Human Interest

Mexican town of Villa Progreso preserving ancient “ixtle” art

Queretaro, Mexico, Jul 2 (EFE).- The artisans of the central Mexican town of Villa Progreso are fighting to preserve the technique of making handicrafts with “ixtle,” a vegetable fiber obtained from “heneuqen” – a species of agave – out of which they make rope, clothing, ornaments, bags, baskets and piñatas, among many other things.

Cords or straps made from ixtle, a fiber that was already extensively used by the local cultures in pre-Columbian times, are still traditionally used by Mexican families for clothes lines, but also for horsemanship trappings.

“I’ve been doing this job ever since I can remember, since I was 5. Ever since I was little, my parents taught me to do this job and before I went to school (each day) I worked on this first. We got up at 3 am to (take care of it),” Abraham Mayorga Castillo, a member of one of the few families that still work with ixtle, told EFE.

Out of his parents’ 11 children, nine followed in the family trade.

Abraham traveled with his father and his grandfather around several Mexican states to learn how to sell their products and get customers, many of whom still buy his products after more than 40 years.

“I feel happy with what my parents taught me (in terms of) values (and) work,” he said.

“I think my childhood was fun and it was unique because back then there wasn’t as much there is as now. Now, young people don’t want to learn how to do this work, (to make) handicrafts,” he said.

Making useful products from ixtle was done for centuries before the Spanish conquest, with the native Mexica people being among the main groups pursuing this craft.

Abraham’s family is now the fifth generation to devote its energies to the manufacture of ixtle-based rope, but the trade is steadily being forgotten.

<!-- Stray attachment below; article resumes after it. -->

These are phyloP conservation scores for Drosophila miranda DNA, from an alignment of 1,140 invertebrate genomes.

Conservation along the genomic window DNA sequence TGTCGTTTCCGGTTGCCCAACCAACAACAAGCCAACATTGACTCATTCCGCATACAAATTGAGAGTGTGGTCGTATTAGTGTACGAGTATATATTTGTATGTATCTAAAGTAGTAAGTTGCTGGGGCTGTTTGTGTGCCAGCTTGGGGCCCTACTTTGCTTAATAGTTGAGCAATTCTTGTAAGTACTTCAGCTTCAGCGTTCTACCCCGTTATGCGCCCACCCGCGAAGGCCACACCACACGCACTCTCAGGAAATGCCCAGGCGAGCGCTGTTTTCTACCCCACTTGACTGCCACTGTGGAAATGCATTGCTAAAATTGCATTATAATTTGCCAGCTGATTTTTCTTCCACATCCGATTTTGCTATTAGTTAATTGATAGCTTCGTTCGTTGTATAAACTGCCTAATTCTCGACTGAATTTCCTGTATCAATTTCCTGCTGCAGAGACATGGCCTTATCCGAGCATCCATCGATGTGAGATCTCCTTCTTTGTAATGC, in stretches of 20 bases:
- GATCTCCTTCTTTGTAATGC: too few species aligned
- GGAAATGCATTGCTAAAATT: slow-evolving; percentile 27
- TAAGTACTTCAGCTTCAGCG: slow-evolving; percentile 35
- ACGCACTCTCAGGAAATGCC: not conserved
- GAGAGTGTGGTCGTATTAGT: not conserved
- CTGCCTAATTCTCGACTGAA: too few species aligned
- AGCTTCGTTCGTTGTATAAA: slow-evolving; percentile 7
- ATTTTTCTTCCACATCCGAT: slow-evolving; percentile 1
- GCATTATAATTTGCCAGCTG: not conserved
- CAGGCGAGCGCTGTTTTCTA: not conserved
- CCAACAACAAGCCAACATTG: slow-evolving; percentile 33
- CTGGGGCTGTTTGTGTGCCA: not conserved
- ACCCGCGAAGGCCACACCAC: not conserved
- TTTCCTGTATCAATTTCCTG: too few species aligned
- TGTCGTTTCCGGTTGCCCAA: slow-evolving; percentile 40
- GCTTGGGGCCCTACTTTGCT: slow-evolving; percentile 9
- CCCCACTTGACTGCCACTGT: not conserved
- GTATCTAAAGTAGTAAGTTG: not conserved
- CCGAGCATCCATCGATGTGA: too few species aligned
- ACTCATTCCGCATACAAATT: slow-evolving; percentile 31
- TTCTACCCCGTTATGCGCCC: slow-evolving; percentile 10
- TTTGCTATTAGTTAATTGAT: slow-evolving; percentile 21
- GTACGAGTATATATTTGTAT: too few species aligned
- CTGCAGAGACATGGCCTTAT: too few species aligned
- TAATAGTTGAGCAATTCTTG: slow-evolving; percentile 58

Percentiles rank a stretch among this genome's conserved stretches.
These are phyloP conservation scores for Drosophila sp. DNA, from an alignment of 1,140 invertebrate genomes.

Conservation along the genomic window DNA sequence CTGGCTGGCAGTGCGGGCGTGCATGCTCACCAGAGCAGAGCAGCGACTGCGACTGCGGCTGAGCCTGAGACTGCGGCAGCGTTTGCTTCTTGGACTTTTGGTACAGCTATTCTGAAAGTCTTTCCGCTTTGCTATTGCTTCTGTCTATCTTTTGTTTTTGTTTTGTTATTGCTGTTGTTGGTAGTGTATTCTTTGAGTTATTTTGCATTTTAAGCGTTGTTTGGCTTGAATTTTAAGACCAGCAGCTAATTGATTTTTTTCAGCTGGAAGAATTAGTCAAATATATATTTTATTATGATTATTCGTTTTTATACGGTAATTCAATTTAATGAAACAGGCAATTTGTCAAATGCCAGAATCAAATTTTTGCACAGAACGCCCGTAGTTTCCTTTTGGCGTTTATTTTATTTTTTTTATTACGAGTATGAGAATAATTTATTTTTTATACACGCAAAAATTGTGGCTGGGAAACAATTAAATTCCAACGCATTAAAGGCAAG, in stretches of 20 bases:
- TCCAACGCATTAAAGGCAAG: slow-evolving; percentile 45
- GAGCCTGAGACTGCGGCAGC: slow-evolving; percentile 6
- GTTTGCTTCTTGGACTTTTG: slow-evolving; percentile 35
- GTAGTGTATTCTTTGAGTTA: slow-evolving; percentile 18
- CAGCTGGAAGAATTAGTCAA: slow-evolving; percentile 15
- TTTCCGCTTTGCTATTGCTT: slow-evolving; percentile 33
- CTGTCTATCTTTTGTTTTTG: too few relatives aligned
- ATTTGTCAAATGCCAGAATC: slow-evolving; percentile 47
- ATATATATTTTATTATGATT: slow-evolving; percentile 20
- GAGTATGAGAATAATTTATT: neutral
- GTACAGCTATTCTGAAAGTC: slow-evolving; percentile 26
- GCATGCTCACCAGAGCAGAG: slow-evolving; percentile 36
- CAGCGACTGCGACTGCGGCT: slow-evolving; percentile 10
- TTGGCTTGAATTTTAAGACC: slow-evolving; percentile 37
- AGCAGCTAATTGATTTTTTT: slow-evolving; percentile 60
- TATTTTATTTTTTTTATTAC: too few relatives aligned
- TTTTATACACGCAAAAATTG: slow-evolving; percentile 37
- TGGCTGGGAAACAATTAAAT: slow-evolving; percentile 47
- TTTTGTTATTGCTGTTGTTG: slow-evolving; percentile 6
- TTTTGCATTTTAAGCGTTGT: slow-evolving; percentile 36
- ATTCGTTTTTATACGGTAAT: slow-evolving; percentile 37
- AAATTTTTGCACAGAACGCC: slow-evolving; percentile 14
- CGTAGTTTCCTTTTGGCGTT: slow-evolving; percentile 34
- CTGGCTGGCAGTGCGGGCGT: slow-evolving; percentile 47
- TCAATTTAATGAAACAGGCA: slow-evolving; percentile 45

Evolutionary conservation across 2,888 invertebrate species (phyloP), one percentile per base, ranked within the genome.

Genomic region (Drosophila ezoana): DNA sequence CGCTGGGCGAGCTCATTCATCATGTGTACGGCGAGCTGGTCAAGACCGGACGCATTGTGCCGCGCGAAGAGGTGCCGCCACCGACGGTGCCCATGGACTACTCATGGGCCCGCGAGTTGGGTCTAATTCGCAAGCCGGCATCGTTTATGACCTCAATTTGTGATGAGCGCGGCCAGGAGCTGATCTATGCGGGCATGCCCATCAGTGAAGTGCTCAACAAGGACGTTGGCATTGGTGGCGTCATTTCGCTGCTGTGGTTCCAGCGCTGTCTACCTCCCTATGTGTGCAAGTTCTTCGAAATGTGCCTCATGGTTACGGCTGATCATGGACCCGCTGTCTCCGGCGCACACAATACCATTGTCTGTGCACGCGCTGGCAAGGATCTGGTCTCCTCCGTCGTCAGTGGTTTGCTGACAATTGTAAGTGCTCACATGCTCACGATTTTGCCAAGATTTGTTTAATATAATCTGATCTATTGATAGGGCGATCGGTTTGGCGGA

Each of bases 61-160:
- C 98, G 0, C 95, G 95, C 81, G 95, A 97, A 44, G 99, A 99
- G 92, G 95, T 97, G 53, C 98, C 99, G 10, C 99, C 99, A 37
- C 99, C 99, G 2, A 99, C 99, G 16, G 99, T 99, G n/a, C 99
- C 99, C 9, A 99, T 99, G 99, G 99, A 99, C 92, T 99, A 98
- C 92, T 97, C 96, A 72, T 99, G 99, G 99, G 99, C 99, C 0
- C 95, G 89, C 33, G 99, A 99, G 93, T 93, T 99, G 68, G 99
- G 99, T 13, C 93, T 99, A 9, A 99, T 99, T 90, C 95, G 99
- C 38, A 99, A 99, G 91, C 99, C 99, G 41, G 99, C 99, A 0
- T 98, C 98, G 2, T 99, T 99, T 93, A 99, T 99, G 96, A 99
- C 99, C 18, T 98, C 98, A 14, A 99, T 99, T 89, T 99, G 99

In addition to the scanty interest among the new generations, the biggest challenge has been staying competitive in the market for products of this kind.

“There was a time when cotton and plastic came in and they knocked us down in our work, but we’ve stayed in the market,” he said.

Abraham’s brother, Fren, also lamented the loss of the tradition, although he said he recognized that making ropes is a difficult task where the sun is an artisan’s greatest ally.

“Here, the entire town sustained its economy based on … crafts that are made with ixtle. The entire town worked with it, but over time this (craft) is being lost or people emigrate and don’t come back, and things like that,” he said.

The pair said that there are many procedures that must be followed to finish out the products, with several days being required to make a rope, the final task being for all the siblings to get together to twist it.

Lupita Perez Montes, the mayor of the town of Ezequiel Montes, said that Villa Progreso has more than 400 years of history and still maintains longstanding traditions such as preparing ancestral Otomi-Chichimeca cuisine, in addition to turning out ixtle handicrafts.

“It’s really an art, they have to remove all the fiber from the henequen stalk, they have to comb it, they have to hang it, then it’s spun, and it’s a whole process that really is also an experience,” she said.

EFE sa/ppc/ar/bp

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